One of Nonesuch’s biggest recordings of its early years was George Crumb’s masterful Ancient Voices of Children, a virtuosic piece tailored to the unique vocal abilities of Jan DeGaetani. What better way to honor the late singer than to have another of Nonesuch’s amazing talents, soprano Dawn Upshaw, perform the piece alongside the original pianist, Gilbert Kalish? It was, after all, this recording that inspired Upshaw to pursue contemporary music styles, and she later became DeGaetani’s student. And just for good measure and to make sure I was extra, extra happy, they performed nine of my absolute favorite Ives songs, along with the tranquil and elegant third movement of Ives’s Concord Sonata. I didn’t even mind sitting through some mid-century serialism to get to that program.
The serialism is question was Elliott Carter’s Sonata for Flute, Oboe, Cello, and Harpsichord, a combo that sounds as odd as it reads. Written in 1952 and only a few years after his breakthrough First String Quartet, this three-movement work features all of the cold dissonance of the postwar avant-garde without the expressivity of ultramodern, 1920s dissonance, and Carter is beginning to hint at the metrical complexity that will eventually define his sound. I found the first movement uninteresting, but the slower second movement was more intriguing, beginning with a unison and then each instrument adding one pitch as they build up the basic row, and later an impressive cadenza-like passage for the harpsichord. The third movement stayed with me the most, as the four instruments explored varying meters, creating a rhythmic polyphony that manages to remain controlled.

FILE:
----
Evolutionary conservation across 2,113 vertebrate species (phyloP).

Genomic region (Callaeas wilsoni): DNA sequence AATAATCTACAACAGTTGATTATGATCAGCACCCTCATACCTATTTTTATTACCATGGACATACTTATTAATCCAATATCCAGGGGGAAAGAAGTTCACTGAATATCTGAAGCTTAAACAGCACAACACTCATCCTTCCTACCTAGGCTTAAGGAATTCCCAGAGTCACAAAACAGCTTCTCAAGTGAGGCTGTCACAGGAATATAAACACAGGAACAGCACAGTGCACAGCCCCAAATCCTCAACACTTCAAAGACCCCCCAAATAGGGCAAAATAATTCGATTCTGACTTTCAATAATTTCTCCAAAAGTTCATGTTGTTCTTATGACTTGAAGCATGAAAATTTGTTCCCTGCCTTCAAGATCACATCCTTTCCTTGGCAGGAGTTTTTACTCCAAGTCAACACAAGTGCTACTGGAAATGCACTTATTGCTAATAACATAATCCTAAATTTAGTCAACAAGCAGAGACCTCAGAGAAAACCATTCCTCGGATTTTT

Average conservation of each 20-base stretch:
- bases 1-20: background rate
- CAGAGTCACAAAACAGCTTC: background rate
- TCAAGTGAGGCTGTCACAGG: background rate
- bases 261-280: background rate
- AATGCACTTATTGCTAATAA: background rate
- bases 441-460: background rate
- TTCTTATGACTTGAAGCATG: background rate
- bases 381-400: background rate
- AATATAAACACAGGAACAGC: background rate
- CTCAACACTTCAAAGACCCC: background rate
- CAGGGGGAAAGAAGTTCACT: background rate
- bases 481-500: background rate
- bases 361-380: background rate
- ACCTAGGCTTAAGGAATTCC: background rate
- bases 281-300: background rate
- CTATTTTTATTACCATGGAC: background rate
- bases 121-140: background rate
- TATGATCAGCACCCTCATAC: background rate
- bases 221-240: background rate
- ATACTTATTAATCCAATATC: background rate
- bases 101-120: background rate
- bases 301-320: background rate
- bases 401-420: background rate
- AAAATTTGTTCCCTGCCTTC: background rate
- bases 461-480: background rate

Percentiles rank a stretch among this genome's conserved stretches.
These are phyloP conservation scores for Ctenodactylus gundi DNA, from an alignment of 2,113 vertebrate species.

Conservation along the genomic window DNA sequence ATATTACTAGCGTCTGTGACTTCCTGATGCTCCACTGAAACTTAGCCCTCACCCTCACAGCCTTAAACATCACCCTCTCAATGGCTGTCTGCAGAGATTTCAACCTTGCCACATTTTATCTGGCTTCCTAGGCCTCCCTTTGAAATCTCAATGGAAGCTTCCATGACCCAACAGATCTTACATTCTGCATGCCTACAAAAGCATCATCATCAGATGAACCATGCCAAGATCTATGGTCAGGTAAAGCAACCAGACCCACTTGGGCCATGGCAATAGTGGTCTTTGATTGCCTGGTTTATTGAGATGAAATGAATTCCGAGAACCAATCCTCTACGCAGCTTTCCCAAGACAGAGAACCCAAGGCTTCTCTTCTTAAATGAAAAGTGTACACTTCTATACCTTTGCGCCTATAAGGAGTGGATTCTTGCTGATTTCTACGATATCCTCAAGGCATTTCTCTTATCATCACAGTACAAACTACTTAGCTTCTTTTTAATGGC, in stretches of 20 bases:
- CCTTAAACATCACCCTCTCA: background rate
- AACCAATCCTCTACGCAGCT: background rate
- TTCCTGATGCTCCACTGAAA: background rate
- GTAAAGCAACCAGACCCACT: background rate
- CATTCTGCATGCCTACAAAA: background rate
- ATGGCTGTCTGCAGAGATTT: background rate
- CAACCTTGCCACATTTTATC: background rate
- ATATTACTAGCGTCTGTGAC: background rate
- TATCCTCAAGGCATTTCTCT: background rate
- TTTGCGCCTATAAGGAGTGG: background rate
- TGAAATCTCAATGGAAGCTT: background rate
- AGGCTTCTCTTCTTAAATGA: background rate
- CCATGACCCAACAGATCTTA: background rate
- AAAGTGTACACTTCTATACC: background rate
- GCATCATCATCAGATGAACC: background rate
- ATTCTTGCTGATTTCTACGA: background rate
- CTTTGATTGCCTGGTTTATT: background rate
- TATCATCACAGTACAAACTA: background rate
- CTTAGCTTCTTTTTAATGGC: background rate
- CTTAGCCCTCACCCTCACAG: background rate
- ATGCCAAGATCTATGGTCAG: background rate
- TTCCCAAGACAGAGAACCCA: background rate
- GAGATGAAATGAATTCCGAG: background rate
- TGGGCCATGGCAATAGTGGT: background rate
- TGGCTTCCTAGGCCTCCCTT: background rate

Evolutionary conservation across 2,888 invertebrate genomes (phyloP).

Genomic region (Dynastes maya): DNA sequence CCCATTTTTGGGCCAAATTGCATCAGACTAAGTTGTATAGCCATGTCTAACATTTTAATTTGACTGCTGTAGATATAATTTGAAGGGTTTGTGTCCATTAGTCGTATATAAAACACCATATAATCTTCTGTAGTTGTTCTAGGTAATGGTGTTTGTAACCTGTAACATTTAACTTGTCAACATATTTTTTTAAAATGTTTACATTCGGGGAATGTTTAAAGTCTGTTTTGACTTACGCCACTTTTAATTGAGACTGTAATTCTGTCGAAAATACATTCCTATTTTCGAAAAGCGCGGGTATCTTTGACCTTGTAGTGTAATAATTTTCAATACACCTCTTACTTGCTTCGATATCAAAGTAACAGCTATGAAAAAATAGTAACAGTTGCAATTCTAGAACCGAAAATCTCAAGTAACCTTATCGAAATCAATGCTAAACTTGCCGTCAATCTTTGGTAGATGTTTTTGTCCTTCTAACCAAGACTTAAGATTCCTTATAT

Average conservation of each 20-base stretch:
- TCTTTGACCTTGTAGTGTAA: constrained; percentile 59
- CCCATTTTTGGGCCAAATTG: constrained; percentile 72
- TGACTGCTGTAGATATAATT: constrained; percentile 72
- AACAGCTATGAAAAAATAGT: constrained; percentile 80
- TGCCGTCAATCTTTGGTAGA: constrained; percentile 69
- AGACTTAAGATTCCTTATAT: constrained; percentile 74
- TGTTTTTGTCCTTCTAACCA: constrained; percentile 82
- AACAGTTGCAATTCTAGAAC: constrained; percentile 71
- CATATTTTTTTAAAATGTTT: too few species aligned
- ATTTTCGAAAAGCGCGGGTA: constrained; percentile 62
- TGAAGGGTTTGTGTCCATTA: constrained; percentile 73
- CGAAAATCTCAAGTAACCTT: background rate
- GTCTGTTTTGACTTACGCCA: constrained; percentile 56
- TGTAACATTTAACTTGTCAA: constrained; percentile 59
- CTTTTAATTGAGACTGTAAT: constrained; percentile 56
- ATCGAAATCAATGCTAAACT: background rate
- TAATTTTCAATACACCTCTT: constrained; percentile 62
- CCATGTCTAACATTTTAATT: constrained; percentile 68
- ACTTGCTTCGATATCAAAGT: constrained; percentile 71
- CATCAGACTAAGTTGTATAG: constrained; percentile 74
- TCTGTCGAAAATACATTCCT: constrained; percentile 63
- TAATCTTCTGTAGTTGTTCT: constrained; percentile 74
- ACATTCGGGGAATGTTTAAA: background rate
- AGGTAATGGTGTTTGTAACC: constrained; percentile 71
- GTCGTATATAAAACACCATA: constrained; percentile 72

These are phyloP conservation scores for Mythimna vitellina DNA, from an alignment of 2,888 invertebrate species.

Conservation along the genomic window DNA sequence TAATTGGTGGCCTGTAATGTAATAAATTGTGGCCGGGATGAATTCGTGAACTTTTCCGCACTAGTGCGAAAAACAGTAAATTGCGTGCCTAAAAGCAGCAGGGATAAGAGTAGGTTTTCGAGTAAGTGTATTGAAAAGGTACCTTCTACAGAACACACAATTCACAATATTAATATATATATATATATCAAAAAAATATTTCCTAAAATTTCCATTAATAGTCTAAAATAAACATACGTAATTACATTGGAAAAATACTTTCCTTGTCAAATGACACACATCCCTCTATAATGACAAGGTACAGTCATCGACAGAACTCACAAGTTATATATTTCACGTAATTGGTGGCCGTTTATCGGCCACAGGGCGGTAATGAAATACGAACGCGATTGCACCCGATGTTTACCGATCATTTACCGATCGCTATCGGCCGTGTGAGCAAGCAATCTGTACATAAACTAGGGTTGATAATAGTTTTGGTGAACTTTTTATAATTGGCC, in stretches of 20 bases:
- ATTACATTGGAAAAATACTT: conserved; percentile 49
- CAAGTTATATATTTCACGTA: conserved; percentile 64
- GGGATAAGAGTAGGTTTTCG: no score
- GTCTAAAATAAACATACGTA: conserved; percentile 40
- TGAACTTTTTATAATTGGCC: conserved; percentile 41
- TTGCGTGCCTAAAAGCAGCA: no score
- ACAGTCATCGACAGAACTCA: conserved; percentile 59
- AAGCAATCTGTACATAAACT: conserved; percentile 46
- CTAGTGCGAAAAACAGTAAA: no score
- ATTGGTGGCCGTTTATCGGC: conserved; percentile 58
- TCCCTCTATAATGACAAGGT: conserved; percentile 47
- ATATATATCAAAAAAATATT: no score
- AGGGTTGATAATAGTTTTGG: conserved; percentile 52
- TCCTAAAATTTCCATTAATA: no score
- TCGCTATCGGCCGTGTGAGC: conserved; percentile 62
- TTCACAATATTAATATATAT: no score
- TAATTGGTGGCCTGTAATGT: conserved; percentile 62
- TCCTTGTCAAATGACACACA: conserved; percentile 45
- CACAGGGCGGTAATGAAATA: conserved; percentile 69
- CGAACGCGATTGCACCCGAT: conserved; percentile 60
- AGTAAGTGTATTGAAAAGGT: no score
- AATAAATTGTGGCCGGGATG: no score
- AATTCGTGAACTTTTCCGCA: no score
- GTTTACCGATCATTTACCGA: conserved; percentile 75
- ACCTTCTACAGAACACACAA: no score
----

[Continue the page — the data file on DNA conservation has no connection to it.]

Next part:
After that, Upshaw’s cool, unadorned tone was the perfect salve. Beginning with the relatively Victorian “Songs My Mother Taught Me,” Upshaw leaned into the piano crook, adding just the right amount of emotion so that it could be heard in her voice but wouldn’t come off as theatrical. This, I’ve found, is the toughest thing for singers to master, as too much in either direction can lead to a stiff performance, or a saccharine, melodramatic one. Upshaw found the perfect balance, her intonation as pure and clean as ever. She managed to change her tone and articulation for each of the various styles crammed into the miniature song “Ann Street,” even taking on a nasal quality as she sang “Narrow, yes, Ann Street.” And she used just the right amount of nostalgic melancholy in the war lament “Tom Sails Away,” making it sound as though she truly was remembering hazy, tear-filled “scenes of her childhood floating before her eyes.”